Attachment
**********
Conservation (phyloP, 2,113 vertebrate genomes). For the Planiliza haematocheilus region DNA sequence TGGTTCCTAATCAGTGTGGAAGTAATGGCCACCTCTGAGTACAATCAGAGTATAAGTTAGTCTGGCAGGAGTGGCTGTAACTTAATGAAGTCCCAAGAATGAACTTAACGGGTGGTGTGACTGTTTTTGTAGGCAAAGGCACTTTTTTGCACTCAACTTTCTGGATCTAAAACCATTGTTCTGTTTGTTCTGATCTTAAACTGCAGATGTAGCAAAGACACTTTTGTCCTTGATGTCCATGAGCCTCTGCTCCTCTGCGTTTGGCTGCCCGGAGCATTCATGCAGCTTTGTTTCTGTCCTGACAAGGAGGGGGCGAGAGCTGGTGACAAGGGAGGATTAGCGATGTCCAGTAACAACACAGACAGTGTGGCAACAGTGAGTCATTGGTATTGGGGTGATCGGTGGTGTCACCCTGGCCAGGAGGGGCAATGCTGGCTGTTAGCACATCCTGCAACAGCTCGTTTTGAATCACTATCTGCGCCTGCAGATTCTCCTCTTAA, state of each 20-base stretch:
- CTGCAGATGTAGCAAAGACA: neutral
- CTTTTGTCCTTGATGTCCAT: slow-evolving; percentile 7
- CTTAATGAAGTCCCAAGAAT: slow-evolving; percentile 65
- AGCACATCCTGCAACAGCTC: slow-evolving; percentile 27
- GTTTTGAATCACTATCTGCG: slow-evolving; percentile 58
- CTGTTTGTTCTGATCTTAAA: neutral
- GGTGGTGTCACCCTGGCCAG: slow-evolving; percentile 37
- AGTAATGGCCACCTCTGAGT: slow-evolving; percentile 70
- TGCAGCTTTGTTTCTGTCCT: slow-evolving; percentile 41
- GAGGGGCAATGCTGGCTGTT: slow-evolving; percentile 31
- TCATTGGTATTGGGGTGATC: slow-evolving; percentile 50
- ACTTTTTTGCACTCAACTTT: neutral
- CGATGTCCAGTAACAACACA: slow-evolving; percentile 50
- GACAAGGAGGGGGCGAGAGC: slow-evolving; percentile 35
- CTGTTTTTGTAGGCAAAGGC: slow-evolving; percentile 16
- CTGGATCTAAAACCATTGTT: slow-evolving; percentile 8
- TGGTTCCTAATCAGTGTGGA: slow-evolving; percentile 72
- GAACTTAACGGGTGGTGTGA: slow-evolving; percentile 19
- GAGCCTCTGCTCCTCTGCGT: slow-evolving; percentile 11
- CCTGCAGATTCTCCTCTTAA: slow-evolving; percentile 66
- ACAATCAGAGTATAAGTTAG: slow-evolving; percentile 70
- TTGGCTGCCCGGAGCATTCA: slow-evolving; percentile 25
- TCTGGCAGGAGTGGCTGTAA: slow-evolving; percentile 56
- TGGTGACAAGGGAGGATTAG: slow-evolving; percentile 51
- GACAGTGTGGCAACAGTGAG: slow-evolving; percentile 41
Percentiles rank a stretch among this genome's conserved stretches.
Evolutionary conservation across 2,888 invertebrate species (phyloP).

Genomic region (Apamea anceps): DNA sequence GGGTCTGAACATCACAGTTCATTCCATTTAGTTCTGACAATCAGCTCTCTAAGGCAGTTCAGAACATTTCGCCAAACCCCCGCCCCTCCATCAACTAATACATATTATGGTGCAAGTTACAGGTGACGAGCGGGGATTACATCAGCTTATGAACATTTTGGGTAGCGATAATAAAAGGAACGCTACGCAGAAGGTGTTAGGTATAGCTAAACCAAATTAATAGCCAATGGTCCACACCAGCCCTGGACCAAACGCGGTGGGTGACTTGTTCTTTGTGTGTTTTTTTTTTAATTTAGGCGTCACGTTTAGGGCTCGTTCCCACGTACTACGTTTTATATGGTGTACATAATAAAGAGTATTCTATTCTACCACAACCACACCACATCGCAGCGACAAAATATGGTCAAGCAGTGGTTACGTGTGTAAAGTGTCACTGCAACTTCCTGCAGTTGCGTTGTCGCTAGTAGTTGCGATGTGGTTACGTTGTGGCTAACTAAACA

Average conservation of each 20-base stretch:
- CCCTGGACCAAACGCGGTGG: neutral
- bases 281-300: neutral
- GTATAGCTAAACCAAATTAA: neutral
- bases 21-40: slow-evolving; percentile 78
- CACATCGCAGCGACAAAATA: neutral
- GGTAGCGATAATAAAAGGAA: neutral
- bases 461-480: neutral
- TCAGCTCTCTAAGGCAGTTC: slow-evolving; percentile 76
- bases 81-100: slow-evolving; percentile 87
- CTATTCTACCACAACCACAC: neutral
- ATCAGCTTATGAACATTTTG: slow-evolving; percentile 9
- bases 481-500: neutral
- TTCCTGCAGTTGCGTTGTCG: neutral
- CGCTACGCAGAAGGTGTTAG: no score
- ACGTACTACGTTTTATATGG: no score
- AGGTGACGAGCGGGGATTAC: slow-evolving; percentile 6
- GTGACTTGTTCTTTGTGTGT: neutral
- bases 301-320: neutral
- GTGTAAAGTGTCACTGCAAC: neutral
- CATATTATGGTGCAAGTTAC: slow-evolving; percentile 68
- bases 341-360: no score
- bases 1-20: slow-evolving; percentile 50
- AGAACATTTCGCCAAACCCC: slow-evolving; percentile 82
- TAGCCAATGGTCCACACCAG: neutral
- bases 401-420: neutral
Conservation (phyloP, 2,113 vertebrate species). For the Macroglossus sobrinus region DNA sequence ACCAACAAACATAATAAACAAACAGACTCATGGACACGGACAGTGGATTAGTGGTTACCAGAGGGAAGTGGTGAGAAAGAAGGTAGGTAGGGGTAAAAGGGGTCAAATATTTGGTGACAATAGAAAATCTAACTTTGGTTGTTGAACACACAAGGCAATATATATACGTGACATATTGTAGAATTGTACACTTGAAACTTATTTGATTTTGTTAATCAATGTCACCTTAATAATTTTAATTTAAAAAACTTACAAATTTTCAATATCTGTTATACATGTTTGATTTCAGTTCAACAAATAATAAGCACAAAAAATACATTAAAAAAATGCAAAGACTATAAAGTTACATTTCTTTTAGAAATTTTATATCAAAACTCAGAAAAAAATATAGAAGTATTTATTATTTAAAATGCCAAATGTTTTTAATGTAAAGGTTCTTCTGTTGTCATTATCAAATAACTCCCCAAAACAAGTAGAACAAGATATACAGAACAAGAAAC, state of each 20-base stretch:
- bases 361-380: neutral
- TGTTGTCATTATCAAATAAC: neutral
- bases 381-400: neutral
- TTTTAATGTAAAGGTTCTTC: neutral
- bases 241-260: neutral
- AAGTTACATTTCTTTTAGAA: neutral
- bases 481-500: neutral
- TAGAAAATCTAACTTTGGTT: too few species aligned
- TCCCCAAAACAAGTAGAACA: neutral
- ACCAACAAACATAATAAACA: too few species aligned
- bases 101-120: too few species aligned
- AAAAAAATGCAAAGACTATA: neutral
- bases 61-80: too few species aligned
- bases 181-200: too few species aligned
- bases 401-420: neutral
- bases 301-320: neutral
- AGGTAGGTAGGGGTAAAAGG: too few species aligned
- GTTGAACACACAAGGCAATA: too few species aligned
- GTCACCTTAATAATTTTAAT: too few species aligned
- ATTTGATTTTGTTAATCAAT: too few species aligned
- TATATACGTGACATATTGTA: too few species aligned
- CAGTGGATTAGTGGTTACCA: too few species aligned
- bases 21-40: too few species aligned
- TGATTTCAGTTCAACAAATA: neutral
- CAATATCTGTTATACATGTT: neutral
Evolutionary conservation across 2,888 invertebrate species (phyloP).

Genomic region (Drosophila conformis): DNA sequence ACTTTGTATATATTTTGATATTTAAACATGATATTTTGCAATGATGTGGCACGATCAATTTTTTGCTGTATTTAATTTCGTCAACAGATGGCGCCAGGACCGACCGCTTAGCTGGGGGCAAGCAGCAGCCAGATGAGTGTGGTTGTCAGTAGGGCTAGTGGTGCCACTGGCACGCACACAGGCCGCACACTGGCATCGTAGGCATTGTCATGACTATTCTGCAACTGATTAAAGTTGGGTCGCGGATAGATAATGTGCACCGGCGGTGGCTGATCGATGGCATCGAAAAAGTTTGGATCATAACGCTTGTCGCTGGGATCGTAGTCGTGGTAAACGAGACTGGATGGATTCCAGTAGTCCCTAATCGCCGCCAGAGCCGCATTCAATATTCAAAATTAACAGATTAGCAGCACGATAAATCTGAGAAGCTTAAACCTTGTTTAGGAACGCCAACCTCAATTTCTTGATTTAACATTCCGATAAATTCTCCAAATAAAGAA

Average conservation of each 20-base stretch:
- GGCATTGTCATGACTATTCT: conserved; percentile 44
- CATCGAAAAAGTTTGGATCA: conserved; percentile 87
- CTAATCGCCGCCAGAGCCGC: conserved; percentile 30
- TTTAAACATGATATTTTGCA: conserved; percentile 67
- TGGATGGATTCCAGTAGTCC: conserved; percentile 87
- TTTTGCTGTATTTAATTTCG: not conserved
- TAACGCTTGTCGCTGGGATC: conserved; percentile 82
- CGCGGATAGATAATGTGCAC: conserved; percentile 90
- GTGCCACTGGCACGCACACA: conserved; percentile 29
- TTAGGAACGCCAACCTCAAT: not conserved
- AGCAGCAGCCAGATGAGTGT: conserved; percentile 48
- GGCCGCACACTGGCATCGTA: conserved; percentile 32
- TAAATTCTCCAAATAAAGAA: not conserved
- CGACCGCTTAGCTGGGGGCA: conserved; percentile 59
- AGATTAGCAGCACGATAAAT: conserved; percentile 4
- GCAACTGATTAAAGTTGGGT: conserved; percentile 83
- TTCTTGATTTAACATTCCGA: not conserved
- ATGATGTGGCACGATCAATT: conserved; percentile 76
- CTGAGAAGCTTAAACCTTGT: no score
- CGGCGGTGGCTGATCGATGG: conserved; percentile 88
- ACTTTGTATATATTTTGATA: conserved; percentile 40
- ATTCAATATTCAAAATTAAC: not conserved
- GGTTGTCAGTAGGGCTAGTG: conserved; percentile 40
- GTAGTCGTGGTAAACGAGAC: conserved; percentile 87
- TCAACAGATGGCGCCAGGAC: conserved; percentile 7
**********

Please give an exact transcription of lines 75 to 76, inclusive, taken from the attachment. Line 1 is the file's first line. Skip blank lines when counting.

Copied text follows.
- GTCACCTTAATAATTTTAAT: too few species aligned
- ATTTGATTTTGTTAATCAAT: too few species aligned